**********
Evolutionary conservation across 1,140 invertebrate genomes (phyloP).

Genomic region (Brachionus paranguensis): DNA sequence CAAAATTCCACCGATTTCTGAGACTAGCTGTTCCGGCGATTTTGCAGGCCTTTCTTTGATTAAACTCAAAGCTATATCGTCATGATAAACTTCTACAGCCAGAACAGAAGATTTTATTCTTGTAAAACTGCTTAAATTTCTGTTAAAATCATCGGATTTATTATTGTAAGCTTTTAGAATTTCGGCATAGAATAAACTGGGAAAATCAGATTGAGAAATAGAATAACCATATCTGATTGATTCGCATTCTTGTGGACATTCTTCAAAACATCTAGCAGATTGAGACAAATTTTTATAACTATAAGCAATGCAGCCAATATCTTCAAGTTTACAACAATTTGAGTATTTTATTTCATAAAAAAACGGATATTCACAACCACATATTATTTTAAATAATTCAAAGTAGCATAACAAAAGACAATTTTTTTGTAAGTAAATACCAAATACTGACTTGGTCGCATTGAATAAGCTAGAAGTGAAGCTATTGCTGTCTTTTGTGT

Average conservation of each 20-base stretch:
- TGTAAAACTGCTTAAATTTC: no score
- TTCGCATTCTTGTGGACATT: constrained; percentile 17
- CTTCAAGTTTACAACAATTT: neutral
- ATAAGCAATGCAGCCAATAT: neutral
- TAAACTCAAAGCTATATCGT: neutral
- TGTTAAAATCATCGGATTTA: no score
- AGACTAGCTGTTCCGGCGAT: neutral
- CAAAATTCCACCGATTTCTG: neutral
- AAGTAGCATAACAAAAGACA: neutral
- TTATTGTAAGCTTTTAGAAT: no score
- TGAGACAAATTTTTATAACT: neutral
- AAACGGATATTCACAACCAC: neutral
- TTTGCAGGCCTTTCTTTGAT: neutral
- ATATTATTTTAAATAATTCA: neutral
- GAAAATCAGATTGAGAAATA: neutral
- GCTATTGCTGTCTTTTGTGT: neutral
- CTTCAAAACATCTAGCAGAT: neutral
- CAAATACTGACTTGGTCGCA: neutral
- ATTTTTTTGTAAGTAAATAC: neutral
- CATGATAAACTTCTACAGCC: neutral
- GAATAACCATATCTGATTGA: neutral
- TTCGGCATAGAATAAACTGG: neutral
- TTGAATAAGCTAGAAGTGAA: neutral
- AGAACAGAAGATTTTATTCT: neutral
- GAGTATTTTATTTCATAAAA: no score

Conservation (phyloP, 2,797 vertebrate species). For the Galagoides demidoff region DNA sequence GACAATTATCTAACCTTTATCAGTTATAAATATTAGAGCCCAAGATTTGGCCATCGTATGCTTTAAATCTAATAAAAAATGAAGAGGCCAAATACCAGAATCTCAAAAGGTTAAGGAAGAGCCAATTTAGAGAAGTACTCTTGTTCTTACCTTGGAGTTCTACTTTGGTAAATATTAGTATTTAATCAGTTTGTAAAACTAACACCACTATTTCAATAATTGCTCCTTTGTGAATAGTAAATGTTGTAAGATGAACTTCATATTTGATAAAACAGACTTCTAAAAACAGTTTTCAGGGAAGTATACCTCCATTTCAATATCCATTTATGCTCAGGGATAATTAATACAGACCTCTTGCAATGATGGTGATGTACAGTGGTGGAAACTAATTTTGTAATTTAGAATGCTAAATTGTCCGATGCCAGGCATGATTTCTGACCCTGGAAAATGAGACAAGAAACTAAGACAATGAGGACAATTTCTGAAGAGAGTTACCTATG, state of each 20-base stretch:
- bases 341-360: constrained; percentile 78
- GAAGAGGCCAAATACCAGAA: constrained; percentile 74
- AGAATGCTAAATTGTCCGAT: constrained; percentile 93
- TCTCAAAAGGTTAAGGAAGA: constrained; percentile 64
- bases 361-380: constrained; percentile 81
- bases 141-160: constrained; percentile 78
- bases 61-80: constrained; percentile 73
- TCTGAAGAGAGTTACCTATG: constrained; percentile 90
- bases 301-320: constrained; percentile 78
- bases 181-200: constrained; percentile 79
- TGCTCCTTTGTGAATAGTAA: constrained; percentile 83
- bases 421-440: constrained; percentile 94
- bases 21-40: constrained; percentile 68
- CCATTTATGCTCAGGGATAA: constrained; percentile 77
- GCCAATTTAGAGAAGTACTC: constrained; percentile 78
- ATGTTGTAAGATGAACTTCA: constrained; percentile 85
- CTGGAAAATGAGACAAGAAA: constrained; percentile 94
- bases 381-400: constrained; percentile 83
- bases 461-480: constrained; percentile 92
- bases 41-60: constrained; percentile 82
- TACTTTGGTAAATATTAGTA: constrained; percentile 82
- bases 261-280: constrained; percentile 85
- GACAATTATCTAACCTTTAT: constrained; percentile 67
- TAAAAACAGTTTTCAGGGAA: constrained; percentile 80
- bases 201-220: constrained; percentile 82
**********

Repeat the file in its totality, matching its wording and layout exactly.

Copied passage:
Evolutionary conservation across 1,140 invertebrate genomes (phyloP).

Genomic region (Brachionus paranguensis): DNA sequence CAAAATTCCACCGATTTCTGAGACTAGCTGTTCCGGCGATTTTGCAGGCCTTTCTTTGATTAAACTCAAAGCTATATCGTCATGATAAACTTCTACAGCCAGAACAGAAGATTTTATTCTTGTAAAACTGCTTAAATTTCTGTTAAAATCATCGGATTTATTATTGTAAGCTTTTAGAATTTCGGCATAGAATAAACTGGGAAAATCAGATTGAGAAATAGAATAACCATATCTGATTGATTCGCATTCTTGTGGACATTCTTCAAAACATCTAGCAGATTGAGACAAATTTTTATAACTATAAGCAATGCAGCCAATATCTTCAAGTTTACAACAATTTGAGTATTTTATTTCATAAAAAAACGGATATTCACAACCACATATTATTTTAAATAATTCAAAGTAGCATAACAAAAGACAATTTTTTTGTAAGTAAATACCAAATACTGACTTGGTCGCATTGAATAAGCTAGAAGTGAAGCTATTGCTGTCTTTTGTGT

Average conservation of each 20-base stretch:
- TGTAAAACTGCTTAAATTTC: no score
- TTCGCATTCTTGTGGACATT: constrained; percentile 17
- CTTCAAGTTTACAACAATTT: neutral
- ATAAGCAATGCAGCCAATAT: neutral
- TAAACTCAAAGCTATATCGT: neutral
- TGTTAAAATCATCGGATTTA: no score
- AGACTAGCTGTTCCGGCGAT: neutral
- CAAAATTCCACCGATTTCTG: neutral
- AAGTAGCATAACAAAAGACA: neutral
- TTATTGTAAGCTTTTAGAAT: no score
- TGAGACAAATTTTTATAACT: neutral
- AAACGGATATTCACAACCAC: neutral
- TTTGCAGGCCTTTCTTTGAT: neutral
- ATATTATTTTAAATAATTCA: neutral
- GAAAATCAGATTGAGAAATA: neutral
- GCTATTGCTGTCTTTTGTGT: neutral
- CTTCAAAACATCTAGCAGAT: neutral
- CAAATACTGACTTGGTCGCA: neutral
- ATTTTTTTGTAAGTAAATAC: neutral
- CATGATAAACTTCTACAGCC: neutral
- GAATAACCATATCTGATTGA: neutral
- TTCGGCATAGAATAAACTGG: neutral
- TTGAATAAGCTAGAAGTGAA: neutral
- AGAACAGAAGATTTTATTCT: neutral
- GAGTATTTTATTTCATAAAA: no score

Conservation (phyloP, 2,797 vertebrate species). For the Galagoides demidoff region DNA sequence GACAATTATCTAACCTTTATCAGTTATAAATATTAGAGCCCAAGATTTGGCCATCGTATGCTTTAAATCTAATAAAAAATGAAGAGGCCAAATACCAGAATCTCAAAAGGTTAAGGAAGAGCCAATTTAGAGAAGTACTCTTGTTCTTACCTTGGAGTTCTACTTTGGTAAATATTAGTATTTAATCAGTTTGTAAAACTAACACCACTATTTCAATAATTGCTCCTTTGTGAATAGTAAATGTTGTAAGATGAACTTCATATTTGATAAAACAGACTTCTAAAAACAGTTTTCAGGGAAGTATACCTCCATTTCAATATCCATTTATGCTCAGGGATAATTAATACAGACCTCTTGCAATGATGGTGATGTACAGTGGTGGAAACTAATTTTGTAATTTAGAATGCTAAATTGTCCGATGCCAGGCATGATTTCTGACCCTGGAAAATGAGACAAGAAACTAAGACAATGAGGACAATTTCTGAAGAGAGTTACCTATG, state of each 20-base stretch:
- bases 341-360: constrained; percentile 78
- GAAGAGGCCAAATACCAGAA: constrained; percentile 74
- AGAATGCTAAATTGTCCGAT: constrained; percentile 93
- TCTCAAAAGGTTAAGGAAGA: constrained; percentile 64
- bases 361-380: constrained; percentile 81
- bases 141-160: constrained; percentile 78
- bases 61-80: constrained; percentile 73
- TCTGAAGAGAGTTACCTATG: constrained; percentile 90
- bases 301-320: constrained; percentile 78
- bases 181-200: constrained; percentile 79
- TGCTCCTTTGTGAATAGTAA: constrained; percentile 83
- bases 421-440: constrained; percentile 94
- bases 21-40: constrained; percentile 68
- CCATTTATGCTCAGGGATAA: constrained; percentile 77
- GCCAATTTAGAGAAGTACTC: constrained; percentile 78
- ATGTTGTAAGATGAACTTCA: constrained; percentile 85
- CTGGAAAATGAGACAAGAAA: constrained; percentile 94
- bases 381-400: constrained; percentile 83
- bases 461-480: constrained; percentile 92
- bases 41-60: constrained; percentile 82
- TACTTTGGTAAATATTAGTA: constrained; percentile 82
- bases 261-280: constrained; percentile 85
- GACAATTATCTAACCTTTAT: constrained; percentile 67
- TAAAAACAGTTTTCAGGGAA: constrained; percentile 80
- bases 201-220: constrained; percentile 82